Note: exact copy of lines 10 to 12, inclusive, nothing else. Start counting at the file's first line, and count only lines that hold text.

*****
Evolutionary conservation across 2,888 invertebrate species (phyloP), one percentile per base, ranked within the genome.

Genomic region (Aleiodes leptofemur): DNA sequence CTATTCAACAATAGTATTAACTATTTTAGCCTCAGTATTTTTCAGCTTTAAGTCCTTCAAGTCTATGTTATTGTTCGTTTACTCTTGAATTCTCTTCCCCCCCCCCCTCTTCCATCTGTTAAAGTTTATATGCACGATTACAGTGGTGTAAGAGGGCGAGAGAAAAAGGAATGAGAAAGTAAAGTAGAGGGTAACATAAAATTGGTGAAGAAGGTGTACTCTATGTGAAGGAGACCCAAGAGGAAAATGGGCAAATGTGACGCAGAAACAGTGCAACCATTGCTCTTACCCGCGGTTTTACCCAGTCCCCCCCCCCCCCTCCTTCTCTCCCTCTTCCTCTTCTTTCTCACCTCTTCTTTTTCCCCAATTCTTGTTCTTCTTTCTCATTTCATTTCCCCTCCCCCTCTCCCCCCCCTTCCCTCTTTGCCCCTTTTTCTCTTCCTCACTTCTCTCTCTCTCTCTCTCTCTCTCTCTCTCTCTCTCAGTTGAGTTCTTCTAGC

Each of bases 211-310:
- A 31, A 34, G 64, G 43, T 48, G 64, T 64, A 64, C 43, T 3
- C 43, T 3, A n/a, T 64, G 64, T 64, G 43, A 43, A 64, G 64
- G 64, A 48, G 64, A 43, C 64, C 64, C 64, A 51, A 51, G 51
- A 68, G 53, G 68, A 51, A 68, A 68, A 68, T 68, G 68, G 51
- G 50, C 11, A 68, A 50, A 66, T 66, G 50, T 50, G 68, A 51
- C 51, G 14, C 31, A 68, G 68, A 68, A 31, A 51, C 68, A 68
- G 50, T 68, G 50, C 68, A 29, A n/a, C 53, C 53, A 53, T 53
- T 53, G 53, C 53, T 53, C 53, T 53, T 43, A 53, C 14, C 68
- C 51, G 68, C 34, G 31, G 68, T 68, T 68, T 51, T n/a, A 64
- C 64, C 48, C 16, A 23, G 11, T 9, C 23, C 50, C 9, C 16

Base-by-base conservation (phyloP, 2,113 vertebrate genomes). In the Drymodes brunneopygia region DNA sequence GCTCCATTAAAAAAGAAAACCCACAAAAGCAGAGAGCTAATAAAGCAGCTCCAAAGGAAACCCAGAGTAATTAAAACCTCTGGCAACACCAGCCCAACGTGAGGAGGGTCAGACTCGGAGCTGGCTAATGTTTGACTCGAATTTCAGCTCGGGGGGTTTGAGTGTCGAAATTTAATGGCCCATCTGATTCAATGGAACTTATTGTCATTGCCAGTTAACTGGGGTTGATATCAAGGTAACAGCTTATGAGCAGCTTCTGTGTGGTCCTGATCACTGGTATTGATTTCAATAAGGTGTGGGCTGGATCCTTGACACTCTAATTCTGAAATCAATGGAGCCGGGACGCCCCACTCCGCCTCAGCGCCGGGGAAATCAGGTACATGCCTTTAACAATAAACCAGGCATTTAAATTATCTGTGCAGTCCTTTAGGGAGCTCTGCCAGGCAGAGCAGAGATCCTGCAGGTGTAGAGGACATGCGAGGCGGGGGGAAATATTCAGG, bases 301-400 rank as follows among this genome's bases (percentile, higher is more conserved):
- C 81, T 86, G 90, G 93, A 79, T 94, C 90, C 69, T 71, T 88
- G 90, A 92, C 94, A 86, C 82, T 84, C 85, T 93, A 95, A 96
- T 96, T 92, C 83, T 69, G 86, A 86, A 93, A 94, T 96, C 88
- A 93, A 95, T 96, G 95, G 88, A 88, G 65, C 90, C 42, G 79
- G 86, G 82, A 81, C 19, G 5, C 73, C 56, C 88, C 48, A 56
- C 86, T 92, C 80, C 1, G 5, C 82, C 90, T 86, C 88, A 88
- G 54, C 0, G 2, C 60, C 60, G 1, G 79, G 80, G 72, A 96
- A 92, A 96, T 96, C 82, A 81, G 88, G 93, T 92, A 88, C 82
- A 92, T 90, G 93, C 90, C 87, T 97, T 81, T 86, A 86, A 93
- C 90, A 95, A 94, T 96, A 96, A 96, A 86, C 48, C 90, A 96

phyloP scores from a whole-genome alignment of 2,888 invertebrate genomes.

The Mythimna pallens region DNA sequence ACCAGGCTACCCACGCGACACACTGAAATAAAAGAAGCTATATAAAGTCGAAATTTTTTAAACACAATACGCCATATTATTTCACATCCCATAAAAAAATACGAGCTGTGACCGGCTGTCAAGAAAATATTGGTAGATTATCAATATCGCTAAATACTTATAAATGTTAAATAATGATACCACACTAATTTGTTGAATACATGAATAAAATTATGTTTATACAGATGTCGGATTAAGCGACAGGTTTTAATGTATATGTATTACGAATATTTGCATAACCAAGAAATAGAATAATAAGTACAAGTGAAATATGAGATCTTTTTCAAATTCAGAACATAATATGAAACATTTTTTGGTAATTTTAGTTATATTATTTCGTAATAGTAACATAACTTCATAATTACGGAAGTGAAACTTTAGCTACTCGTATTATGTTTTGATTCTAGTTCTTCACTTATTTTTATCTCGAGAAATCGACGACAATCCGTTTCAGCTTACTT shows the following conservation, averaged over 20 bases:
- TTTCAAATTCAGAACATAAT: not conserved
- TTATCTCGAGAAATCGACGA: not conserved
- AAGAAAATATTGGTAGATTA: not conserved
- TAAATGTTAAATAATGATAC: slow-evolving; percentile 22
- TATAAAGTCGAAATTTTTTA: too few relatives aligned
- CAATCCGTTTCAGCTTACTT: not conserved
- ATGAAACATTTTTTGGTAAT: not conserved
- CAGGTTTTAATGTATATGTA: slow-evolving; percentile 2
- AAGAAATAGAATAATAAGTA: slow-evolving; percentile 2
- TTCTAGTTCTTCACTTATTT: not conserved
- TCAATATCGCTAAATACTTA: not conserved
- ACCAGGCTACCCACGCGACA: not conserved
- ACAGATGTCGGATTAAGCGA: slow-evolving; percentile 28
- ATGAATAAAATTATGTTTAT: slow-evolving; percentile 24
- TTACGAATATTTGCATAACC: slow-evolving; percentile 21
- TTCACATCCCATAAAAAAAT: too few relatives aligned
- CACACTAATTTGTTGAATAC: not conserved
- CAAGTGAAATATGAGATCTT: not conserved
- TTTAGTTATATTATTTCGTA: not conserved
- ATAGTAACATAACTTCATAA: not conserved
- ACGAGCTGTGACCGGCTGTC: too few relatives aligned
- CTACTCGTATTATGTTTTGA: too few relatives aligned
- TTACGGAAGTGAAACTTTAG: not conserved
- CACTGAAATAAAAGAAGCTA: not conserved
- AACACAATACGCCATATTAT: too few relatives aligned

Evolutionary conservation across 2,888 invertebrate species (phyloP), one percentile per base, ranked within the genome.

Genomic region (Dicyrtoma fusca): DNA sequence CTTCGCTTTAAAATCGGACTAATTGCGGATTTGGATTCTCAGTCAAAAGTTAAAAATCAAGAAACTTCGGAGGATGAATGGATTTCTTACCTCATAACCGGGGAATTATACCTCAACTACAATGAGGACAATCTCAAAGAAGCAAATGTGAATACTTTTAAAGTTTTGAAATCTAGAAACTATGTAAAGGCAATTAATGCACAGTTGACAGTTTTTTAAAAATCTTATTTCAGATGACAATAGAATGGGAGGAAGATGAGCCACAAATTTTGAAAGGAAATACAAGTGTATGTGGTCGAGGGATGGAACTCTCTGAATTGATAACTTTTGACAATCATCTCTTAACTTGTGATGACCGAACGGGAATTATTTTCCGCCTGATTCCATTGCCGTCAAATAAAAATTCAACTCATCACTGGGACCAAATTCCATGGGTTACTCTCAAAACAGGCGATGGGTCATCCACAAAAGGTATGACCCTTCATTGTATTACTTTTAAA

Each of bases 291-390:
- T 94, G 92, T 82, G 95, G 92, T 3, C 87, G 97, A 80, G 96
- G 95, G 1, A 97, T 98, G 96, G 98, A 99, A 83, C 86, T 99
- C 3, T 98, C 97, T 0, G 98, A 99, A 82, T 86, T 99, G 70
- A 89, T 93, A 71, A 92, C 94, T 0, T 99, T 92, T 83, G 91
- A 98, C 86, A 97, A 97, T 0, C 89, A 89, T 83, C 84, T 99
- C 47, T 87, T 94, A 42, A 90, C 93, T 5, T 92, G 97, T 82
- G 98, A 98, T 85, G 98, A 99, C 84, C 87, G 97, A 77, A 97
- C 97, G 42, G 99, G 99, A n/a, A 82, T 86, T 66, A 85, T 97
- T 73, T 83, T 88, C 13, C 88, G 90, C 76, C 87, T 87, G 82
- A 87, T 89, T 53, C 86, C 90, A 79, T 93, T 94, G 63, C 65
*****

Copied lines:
- G 50, T 68, G 50, C 68, A 29, A n/a, C 53, C 53, A 53, T 53
- T 53, G 53, C 53, T 53, C 53, T 53, T 43, A 53, C 14, C 68
- C 51, G 68, C 34, G 31, G 68, T 68, T 68, T 51, T n/a, A 64